Wednesday, April 24, 2002


He reminded a lot of us of Snorlax. My kids thought it was really funny... and he went right along with the joke, and started to get into Snorlax...

He had sleep apnea, was a big guy, snored a lot. Funny thing about Snorlax though, if you know your Pokemon, is his defense is sleeping. He falls on opponents or yawns at them. He's grumpy. It's the dumbest pokemon ever, but... funny as hell.

He snored like a friggin' motor home trying to drive up the side of a mountain... sputtering, gagging, sawing and spewing. Noisy as hell. I remember Ben shared a room with him once at a conference and I forewarned Ben about the snoring. The next day I said to him "How'd ya sleep?" in a joking and knowing way, and just got the evil eye... the joking, knowing evil eye.

He also looked like Chef from South Park, especially when he work a red t-shirt. He would sing deep and low like Chef, and would lovingly refer to my children (not to their faces but to me) as "my little crackers."

There are so many funny, funny things about him that crack me up. So many funny memories that I've been wallowing in. Stuff I want to write about, stuff I don't ever want to forget.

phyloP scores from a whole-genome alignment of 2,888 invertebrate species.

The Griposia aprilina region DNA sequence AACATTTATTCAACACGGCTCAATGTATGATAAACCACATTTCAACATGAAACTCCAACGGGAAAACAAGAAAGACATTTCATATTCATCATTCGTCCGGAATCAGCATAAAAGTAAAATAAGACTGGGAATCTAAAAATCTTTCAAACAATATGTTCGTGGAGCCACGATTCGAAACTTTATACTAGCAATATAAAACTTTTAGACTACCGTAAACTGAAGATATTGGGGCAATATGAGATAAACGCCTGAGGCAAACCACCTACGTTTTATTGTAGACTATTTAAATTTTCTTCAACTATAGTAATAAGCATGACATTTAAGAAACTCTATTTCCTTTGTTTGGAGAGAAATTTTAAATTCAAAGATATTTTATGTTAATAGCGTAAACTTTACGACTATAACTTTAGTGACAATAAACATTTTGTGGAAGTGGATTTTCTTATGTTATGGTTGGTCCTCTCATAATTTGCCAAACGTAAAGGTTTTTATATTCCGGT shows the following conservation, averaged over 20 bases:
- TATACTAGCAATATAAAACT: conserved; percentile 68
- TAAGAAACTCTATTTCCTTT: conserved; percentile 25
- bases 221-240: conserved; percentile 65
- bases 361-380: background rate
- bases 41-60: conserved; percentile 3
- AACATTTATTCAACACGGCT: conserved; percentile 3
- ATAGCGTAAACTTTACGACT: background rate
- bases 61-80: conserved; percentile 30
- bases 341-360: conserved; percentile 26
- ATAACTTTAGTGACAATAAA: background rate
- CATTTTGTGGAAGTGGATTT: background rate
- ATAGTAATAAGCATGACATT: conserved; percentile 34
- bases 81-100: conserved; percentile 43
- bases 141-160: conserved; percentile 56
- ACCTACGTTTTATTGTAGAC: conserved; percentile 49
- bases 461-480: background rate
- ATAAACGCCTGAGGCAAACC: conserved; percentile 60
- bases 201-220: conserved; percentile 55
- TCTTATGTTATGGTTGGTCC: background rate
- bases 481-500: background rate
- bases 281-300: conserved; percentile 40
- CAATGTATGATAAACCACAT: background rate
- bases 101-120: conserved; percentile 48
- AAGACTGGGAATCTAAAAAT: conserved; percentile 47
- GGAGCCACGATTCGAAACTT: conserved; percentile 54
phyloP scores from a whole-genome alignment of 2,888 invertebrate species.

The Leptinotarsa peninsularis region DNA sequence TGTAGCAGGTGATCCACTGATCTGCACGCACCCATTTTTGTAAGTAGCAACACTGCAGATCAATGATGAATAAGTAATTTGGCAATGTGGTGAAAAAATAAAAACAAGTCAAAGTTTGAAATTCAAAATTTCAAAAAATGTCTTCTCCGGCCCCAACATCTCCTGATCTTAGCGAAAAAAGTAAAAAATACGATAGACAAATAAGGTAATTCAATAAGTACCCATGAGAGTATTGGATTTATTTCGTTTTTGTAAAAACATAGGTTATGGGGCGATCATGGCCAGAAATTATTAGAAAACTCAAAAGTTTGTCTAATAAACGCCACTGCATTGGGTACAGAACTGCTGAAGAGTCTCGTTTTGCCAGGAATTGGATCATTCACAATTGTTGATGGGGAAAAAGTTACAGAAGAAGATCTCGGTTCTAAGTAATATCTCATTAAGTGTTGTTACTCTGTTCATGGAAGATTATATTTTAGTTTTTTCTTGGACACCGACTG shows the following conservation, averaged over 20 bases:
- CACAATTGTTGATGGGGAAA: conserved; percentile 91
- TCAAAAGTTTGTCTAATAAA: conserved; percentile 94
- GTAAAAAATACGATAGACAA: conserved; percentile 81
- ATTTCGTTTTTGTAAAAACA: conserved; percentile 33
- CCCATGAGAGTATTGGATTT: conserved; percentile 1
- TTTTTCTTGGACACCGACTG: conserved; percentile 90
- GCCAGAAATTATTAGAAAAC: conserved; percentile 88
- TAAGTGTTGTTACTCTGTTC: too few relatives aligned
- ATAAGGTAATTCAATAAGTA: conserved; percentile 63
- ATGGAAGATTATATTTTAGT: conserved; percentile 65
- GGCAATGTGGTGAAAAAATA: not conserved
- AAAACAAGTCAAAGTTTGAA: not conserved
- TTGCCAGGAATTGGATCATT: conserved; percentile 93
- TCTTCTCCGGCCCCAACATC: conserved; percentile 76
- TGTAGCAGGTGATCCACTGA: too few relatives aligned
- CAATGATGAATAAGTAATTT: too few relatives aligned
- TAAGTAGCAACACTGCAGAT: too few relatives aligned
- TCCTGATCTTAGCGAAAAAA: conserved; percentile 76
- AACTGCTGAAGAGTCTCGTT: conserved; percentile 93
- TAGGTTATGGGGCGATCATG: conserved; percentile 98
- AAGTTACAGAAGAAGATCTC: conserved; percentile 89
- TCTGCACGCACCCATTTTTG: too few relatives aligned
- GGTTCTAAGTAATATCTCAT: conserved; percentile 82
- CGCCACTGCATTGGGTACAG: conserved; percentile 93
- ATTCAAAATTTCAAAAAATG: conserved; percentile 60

Doug got all the belongings from his car.

We went through a lot of his stuff last night. Doug found his journal from rehab, a daily regimen the house residents were required to do. Six months of light, one-page entries with some humor and a few confessions sprinkled through, and it ends with him going off for his first interview at Brandeis with a tone in his writing that expressed he believed he wasn't going to get the job.

Based on his own self-doubt and self-loathing, and the mess he left behind at both the other academic institutions he worked for, perhaps he was right. It was difficult to read.

There was very little insight into what he wanted from his future... but lots of daily inventory of "today was a great day." I am mentioned only once, the day he came to get his guitar, and it is only in passing. He was happier that the weather was good than he was to spend a half hour with me. I was happier than I'd been in months to spend time with him, and floated on cloud 9 about it for days after it happened. He had other thoughts and priorities to keep straight in his day to day head.

He had lists of things in a small journal, apart from the home journal. There was a list of people he wanted to renew relationships with, I knew all of them. The two students from the college he worked with, Chad and Remi, and a girl named Sarah he knew from Philly who went to our college.